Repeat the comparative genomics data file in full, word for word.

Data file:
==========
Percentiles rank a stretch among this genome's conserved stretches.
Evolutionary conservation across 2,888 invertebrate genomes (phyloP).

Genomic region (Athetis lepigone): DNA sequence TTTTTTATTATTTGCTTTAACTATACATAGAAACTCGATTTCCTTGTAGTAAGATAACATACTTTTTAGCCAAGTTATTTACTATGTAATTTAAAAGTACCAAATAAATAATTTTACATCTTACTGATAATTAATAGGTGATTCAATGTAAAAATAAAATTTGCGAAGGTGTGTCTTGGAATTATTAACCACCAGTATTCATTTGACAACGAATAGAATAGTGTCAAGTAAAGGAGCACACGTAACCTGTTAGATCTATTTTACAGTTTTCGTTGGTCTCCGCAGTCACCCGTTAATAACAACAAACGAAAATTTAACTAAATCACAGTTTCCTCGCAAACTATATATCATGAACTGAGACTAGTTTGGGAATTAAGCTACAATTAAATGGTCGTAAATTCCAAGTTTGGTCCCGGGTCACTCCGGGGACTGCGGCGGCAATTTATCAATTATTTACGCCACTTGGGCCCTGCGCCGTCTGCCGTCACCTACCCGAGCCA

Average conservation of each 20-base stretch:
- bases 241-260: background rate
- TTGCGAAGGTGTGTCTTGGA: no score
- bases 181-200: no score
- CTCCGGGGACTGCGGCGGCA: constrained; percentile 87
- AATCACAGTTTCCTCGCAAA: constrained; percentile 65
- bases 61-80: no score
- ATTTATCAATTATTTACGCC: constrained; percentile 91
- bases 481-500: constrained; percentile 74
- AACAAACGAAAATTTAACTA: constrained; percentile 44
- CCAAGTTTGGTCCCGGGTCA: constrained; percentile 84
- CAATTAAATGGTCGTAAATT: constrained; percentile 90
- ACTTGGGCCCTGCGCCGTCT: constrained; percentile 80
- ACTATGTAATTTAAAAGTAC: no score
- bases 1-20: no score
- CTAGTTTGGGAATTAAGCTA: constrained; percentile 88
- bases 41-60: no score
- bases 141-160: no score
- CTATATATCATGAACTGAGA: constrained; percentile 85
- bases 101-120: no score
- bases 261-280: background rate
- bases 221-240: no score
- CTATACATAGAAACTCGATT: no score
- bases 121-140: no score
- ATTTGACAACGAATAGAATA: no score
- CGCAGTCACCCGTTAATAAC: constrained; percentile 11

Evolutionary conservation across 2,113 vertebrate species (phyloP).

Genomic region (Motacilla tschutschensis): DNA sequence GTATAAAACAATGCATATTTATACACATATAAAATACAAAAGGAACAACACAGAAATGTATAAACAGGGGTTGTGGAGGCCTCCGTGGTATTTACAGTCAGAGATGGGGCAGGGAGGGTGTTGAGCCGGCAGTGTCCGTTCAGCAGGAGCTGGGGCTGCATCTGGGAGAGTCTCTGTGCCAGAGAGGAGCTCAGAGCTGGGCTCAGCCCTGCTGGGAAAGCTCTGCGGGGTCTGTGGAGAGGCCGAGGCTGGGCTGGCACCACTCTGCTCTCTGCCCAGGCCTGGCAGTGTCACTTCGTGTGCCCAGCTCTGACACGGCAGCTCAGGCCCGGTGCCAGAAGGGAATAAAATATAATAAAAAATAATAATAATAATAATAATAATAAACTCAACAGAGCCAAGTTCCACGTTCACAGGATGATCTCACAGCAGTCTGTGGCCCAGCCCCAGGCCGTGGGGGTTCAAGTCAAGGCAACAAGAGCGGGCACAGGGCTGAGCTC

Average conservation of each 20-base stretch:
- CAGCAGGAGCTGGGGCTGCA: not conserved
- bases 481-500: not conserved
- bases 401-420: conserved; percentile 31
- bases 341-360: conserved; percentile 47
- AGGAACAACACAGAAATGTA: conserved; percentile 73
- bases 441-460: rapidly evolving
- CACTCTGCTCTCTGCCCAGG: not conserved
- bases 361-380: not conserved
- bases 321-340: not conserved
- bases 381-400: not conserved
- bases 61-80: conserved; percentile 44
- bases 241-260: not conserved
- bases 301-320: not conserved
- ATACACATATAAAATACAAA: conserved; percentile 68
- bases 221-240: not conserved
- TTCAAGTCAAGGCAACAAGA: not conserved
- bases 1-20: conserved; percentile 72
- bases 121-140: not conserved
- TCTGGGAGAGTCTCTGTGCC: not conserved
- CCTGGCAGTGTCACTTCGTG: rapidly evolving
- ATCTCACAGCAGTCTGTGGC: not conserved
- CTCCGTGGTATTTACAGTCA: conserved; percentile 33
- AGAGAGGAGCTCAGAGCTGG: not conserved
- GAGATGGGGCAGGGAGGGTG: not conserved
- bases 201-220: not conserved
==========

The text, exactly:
Percentiles rank a stretch among this genome's conserved stretches.
Evolutionary conservation across 2,888 invertebrate genomes (phyloP).

Genomic region (Athetis lepigone): DNA sequence TTTTTTATTATTTGCTTTAACTATACATAGAAACTCGATTTCCTTGTAGTAAGATAACATACTTTTTAGCCAAGTTATTTACTATGTAATTTAAAAGTACCAAATAAATAATTTTACATCTTACTGATAATTAATAGGTGATTCAATGTAAAAATAAAATTTGCGAAGGTGTGTCTTGGAATTATTAACCACCAGTATTCATTTGACAACGAATAGAATAGTGTCAAGTAAAGGAGCACACGTAACCTGTTAGATCTATTTTACAGTTTTCGTTGGTCTCCGCAGTCACCCGTTAATAACAACAAACGAAAATTTAACTAAATCACAGTTTCCTCGCAAACTATATATCATGAACTGAGACTAGTTTGGGAATTAAGCTACAATTAAATGGTCGTAAATTCCAAGTTTGGTCCCGGGTCACTCCGGGGACTGCGGCGGCAATTTATCAATTATTTACGCCACTTGGGCCCTGCGCCGTCTGCCGTCACCTACCCGAGCCA

Average conservation of each 20-base stretch:
- bases 241-260: background rate
- TTGCGAAGGTGTGTCTTGGA: no score
- bases 181-200: no score
- CTCCGGGGACTGCGGCGGCA: constrained; percentile 87
- AATCACAGTTTCCTCGCAAA: constrained; percentile 65
- bases 61-80: no score
- ATTTATCAATTATTTACGCC: constrained; percentile 91
- bases 481-500: constrained; percentile 74
- AACAAACGAAAATTTAACTA: constrained; percentile 44
- CCAAGTTTGGTCCCGGGTCA: constrained; percentile 84
- CAATTAAATGGTCGTAAATT: constrained; percentile 90
- ACTTGGGCCCTGCGCCGTCT: constrained; percentile 80
- ACTATGTAATTTAAAAGTAC: no score
- bases 1-20: no score
- CTAGTTTGGGAATTAAGCTA: constrained; percentile 88
- bases 41-60: no score
- bases 141-160: no score
- CTATATATCATGAACTGAGA: constrained; percentile 85
- bases 101-120: no score
- bases 261-280: background rate
- bases 221-240: no score
- CTATACATAGAAACTCGATT: no score
- bases 121-140: no score
- ATTTGACAACGAATAGAATA: no score
- CGCAGTCACCCGTTAATAAC: constrained; percentile 11

Evolutionary conservation across 2,113 vertebrate species (phyloP).

Genomic region (Motacilla tschutschensis): DNA sequence GTATAAAACAATGCATATTTATACACATATAAAATACAAAAGGAACAACACAGAAATGTATAAACAGGGGTTGTGGAGGCCTCCGTGGTATTTACAGTCAGAGATGGGGCAGGGAGGGTGTTGAGCCGGCAGTGTCCGTTCAGCAGGAGCTGGGGCTGCATCTGGGAGAGTCTCTGTGCCAGAGAGGAGCTCAGAGCTGGGCTCAGCCCTGCTGGGAAAGCTCTGCGGGGTCTGTGGAGAGGCCGAGGCTGGGCTGGCACCACTCTGCTCTCTGCCCAGGCCTGGCAGTGTCACTTCGTGTGCCCAGCTCTGACACGGCAGCTCAGGCCCGGTGCCAGAAGGGAATAAAATATAATAAAAAATAATAATAATAATAATAATAATAAACTCAACAGAGCCAAGTTCCACGTTCACAGGATGATCTCACAGCAGTCTGTGGCCCAGCCCCAGGCCGTGGGGGTTCAAGTCAAGGCAACAAGAGCGGGCACAGGGCTGAGCTC

Average conservation of each 20-base stretch:
- CAGCAGGAGCTGGGGCTGCA: not conserved
- bases 481-500: not conserved
- bases 401-420: conserved; percentile 31
- bases 341-360: conserved; percentile 47
- AGGAACAACACAGAAATGTA: conserved; percentile 73
- bases 441-460: rapidly evolving
- CACTCTGCTCTCTGCCCAGG: not conserved
- bases 361-380: not conserved
- bases 321-340: not conserved
- bases 381-400: not conserved
- bases 61-80: conserved; percentile 44
- bases 241-260: not conserved
- bases 301-320: not conserved
- ATACACATATAAAATACAAA: conserved; percentile 68
- bases 221-240: not conserved
- TTCAAGTCAAGGCAACAAGA: not conserved
- bases 1-20: conserved; percentile 72
- bases 121-140: not conserved
- TCTGGGAGAGTCTCTGTGCC: not conserved
- CCTGGCAGTGTCACTTCGTG: rapidly evolving
- ATCTCACAGCAGTCTGTGGC: not conserved
- CTCCGTGGTATTTACAGTCA: conserved; percentile 33
- AGAGAGGAGCTCAGAGCTGG: not conserved
- GAGATGGGGCAGGGAGGGTG: not conserved
- bases 201-220: not conserved